On Tuesday, May 9, the three main budget bills passed and were sent to the governor’s desk.The governor does have the option to line-item veto individual appropriations within the entire budget.
The combined budget of $10.8 billion (for the next two years) includes the general fund budget, which is funded by state tax and fee receipts and federal money (Medicaid, Education, etc.).
The $4.5 billion annual general fund budget is the focus of our legislative actions. We are increasing it by 1% annually over the biennium budget. To do so, we had to reduce our cash reserves (savings account) from $637 million to $379 million over a two-year period, and by using an accounting trick, we lowered our general fund minimum reserve (checking account) requirement from 3% to 2.5%. Therefore, we could claim we cut the budget by another $44 million.
Another problematic assumption on the budget is that our economy will rebound quickly and state revenues over the next two years will increase from 1% this year to a healthy 5% annually over the next two years. The last two times we had a budget crisis was after unique incidents -- credit banking corrections and tech bubble stock market crashes. Those recovered quickly with federal intervention and stock market rebounds.
This time, the state’s revenue reductions are due to downturns in two of our basic economic engines -- agriculture and energy. Those are not so easily reversed.
I joined 11 other senators voting no on LB 331, which included the provision to lower the minimum reserve from 3% to 2.5%. I fear that we will be back next year with two options: cutting spending more or increasing the tax burden on citizens.
Felons & voting
LB 75, Sen. Justin Wayne’s attempt to give felons voting rights at the time they complete their parole, was vetoed by the Governor. Presently, it is restored to them after two years if they have stayed out of the criminal justice system.
Originally, I voted for the bill. I do believe in redemption, but I voted to uphold the veto. It may well be that the proposed law was unconstitutional. Our state Constitution seems to clearly state that only the parole board can restore civil rights to felons, not the Legislature.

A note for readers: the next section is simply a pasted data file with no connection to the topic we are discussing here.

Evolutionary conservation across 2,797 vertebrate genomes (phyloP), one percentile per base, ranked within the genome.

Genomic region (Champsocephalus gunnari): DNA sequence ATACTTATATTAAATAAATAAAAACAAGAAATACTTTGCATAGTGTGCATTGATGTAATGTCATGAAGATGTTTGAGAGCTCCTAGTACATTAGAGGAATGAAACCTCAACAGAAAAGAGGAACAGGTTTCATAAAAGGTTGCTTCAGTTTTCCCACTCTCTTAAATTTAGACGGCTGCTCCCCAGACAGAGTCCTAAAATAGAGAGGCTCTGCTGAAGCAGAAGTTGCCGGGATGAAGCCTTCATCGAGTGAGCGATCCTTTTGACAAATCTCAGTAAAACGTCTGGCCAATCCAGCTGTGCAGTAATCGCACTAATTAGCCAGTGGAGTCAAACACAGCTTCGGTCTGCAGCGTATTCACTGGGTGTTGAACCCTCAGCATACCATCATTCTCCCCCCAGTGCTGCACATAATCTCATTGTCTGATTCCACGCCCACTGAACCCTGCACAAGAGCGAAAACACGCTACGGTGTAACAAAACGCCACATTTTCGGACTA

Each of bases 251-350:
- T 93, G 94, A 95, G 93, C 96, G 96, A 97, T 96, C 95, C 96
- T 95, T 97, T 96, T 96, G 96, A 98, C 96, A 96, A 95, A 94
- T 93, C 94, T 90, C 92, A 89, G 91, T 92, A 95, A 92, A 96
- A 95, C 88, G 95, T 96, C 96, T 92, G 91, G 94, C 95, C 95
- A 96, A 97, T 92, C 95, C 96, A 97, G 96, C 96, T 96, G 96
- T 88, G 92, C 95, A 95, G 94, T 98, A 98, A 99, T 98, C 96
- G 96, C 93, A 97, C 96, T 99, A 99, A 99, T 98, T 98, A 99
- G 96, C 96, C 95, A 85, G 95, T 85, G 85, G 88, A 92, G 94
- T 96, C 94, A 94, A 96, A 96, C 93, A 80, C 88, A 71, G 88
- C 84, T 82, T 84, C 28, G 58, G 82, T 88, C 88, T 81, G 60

LR 1 CA was Sen. John Murante’s attempt to put a constitutional voter ID requirement on the 2018 ballot for voter approval. I supported the effort.
This issue is not about race or the economic status of a citizen. It is a reaction to a huge influx of immigration and the fact that we are a mobile society. Americans should be proud to prove they are citizens and should be willing to prove they reside in the district where they are voting. I have personally started a habit of showing my ID when I vote; I am proud to be an American.
The measure failed to advance, it did not have enough votes to overcome a filibuster.
• LB 171 would provide for claims against the state.
Every budget cycle, the legislature must budget for lawsuit settlements against the state of Nebraska. For example, this year the state settled a lawsuit where the Department of Roads failed to immediately replace a stop sign after construction work and an individual was harmed in an automobile accident. Also, included in the appropriation are workman compensation claims. The cost of the claims is $2.9 million.
• LB 478, allowing felons to own archery equipment, was signed May 9 by the governor. It includes an emergency clause so those individuals can enjoy spring and summer hunting seasons and prepare for fall hunting excursions.
Our legislation legitimized by statute what was already happening, but a recent state Supreme Court ruling enforcing a state statute forbidding a felon from possessing a knife with a blade over 3.5 inches in length cast doubts on felons possessing archery equipment. Clarification needed to be made.
We are still working with other senators to press forward on property tax relief. Our LB 640 is still alive.
Please do not hesitate to contact our office at email@example.com or 402-471-2729 with any comments, questions, or concerns.